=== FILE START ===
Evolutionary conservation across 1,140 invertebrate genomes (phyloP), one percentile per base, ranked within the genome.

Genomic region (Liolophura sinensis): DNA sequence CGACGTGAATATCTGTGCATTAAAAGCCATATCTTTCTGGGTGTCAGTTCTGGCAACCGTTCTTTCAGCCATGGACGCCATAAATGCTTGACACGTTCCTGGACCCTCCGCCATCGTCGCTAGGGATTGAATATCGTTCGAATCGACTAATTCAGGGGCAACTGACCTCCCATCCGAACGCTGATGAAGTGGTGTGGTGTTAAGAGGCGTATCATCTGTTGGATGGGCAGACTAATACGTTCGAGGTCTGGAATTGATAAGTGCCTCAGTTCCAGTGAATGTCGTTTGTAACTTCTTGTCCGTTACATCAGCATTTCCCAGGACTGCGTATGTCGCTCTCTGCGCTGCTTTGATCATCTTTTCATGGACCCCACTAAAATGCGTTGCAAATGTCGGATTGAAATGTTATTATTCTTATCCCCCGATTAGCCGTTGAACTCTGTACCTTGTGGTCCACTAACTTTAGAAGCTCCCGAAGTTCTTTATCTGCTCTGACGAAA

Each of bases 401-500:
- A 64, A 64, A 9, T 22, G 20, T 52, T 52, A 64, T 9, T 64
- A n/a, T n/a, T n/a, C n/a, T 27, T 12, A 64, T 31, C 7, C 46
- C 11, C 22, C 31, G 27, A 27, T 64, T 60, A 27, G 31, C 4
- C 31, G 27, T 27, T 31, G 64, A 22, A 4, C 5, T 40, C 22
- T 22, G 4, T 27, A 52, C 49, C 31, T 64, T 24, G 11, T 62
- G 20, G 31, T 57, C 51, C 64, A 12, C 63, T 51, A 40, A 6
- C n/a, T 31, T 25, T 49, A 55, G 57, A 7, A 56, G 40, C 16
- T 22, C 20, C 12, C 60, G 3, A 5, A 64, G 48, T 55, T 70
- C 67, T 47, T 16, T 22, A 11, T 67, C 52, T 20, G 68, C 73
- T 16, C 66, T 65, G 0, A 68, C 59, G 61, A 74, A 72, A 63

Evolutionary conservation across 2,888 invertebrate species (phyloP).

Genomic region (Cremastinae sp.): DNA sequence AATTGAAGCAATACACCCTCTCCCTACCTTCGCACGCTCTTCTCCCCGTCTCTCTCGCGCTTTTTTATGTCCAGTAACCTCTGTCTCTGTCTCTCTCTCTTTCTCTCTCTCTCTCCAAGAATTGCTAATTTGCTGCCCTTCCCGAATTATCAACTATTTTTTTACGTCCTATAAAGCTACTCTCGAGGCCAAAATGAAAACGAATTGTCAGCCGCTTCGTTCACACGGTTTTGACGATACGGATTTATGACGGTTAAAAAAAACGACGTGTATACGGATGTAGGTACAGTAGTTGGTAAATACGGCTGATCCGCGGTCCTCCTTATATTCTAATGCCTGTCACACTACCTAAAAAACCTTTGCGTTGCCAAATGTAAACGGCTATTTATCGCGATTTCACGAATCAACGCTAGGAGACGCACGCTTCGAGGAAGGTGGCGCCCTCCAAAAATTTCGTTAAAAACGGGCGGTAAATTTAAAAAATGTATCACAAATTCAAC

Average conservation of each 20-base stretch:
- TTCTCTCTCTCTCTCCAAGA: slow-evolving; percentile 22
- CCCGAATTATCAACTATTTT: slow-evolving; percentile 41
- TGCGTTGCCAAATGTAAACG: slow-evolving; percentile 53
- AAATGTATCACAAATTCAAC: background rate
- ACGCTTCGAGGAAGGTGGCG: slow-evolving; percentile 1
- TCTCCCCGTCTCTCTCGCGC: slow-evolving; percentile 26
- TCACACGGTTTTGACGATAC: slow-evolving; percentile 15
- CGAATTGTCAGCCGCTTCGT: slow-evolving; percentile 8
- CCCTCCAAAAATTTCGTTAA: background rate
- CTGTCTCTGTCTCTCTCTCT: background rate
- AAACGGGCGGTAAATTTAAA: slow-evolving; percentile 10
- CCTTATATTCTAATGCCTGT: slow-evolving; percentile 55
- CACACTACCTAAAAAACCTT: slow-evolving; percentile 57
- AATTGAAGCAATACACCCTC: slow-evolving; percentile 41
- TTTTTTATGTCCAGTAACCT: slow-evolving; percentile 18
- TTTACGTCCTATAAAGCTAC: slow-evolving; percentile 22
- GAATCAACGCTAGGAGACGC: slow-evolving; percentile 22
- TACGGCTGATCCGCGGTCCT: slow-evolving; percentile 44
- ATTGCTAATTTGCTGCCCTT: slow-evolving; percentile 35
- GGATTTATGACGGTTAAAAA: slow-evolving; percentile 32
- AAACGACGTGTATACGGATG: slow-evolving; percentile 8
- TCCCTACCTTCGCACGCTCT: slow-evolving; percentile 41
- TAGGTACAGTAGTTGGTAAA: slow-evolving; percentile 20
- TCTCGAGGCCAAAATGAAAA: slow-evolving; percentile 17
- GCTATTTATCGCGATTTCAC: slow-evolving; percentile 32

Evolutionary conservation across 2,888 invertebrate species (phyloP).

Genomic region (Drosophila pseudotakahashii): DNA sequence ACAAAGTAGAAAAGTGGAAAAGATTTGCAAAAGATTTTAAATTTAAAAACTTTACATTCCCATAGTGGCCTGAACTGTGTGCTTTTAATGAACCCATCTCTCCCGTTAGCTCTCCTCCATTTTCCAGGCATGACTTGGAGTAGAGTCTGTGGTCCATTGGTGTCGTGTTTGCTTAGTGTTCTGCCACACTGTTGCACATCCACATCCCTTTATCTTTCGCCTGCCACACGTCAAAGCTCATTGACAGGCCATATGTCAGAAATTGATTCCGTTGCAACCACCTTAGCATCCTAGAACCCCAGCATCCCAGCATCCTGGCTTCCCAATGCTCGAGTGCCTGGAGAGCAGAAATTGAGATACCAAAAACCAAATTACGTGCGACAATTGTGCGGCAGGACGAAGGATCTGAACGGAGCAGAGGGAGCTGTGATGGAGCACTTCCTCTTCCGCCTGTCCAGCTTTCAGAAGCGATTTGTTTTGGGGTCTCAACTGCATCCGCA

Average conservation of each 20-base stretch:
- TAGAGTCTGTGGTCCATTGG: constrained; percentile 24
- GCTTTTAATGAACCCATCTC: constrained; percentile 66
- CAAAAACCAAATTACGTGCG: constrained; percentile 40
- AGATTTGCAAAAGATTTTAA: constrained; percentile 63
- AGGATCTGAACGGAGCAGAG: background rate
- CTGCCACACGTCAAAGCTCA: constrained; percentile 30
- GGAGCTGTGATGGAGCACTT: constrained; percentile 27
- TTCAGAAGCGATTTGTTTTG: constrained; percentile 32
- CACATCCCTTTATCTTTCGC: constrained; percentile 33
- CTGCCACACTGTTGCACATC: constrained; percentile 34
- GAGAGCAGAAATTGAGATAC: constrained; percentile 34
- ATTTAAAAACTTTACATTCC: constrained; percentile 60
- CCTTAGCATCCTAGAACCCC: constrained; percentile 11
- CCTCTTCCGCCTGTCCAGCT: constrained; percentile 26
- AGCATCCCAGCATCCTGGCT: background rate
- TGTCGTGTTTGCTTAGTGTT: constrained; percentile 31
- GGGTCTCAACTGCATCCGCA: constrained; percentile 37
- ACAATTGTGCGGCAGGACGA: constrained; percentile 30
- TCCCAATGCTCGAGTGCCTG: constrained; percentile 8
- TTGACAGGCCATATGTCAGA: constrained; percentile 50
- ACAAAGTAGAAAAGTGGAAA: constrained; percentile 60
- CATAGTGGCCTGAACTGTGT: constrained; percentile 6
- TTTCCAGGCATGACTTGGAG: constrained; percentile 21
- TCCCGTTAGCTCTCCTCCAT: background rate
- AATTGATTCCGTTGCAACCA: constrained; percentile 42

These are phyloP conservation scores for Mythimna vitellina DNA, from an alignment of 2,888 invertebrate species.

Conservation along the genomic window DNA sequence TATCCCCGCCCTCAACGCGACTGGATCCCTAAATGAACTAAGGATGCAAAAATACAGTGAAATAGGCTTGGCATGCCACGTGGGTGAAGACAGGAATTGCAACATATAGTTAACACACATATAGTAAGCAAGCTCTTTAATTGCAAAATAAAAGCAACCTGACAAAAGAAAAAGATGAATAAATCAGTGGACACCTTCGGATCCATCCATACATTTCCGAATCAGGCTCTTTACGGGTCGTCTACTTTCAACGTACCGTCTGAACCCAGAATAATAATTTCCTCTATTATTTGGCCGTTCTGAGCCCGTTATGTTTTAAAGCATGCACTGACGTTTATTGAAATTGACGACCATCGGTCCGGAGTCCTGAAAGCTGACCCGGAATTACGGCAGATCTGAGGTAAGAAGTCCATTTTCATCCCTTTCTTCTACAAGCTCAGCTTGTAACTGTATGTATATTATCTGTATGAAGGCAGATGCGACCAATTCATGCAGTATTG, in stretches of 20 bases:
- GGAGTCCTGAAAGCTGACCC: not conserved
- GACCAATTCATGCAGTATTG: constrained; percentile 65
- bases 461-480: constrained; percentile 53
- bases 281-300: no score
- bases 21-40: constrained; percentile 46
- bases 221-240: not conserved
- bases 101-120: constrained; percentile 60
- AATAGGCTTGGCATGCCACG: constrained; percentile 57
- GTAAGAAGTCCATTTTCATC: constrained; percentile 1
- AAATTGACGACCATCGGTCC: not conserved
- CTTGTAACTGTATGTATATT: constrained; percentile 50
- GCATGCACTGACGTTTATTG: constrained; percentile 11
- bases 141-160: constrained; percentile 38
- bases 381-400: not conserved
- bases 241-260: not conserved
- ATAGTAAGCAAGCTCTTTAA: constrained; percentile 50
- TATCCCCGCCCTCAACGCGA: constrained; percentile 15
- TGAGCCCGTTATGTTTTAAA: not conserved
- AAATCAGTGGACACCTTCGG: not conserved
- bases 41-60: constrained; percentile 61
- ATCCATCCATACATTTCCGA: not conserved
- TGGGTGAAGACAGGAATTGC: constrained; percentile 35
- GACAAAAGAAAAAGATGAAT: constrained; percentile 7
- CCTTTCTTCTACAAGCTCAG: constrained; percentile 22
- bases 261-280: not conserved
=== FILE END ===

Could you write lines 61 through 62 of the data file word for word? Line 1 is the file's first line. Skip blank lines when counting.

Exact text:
- GGGTCTCAACTGCATCCGCA: constrained; percentile 37
- ACAATTGTGCGGCAGGACGA: constrained; percentile 30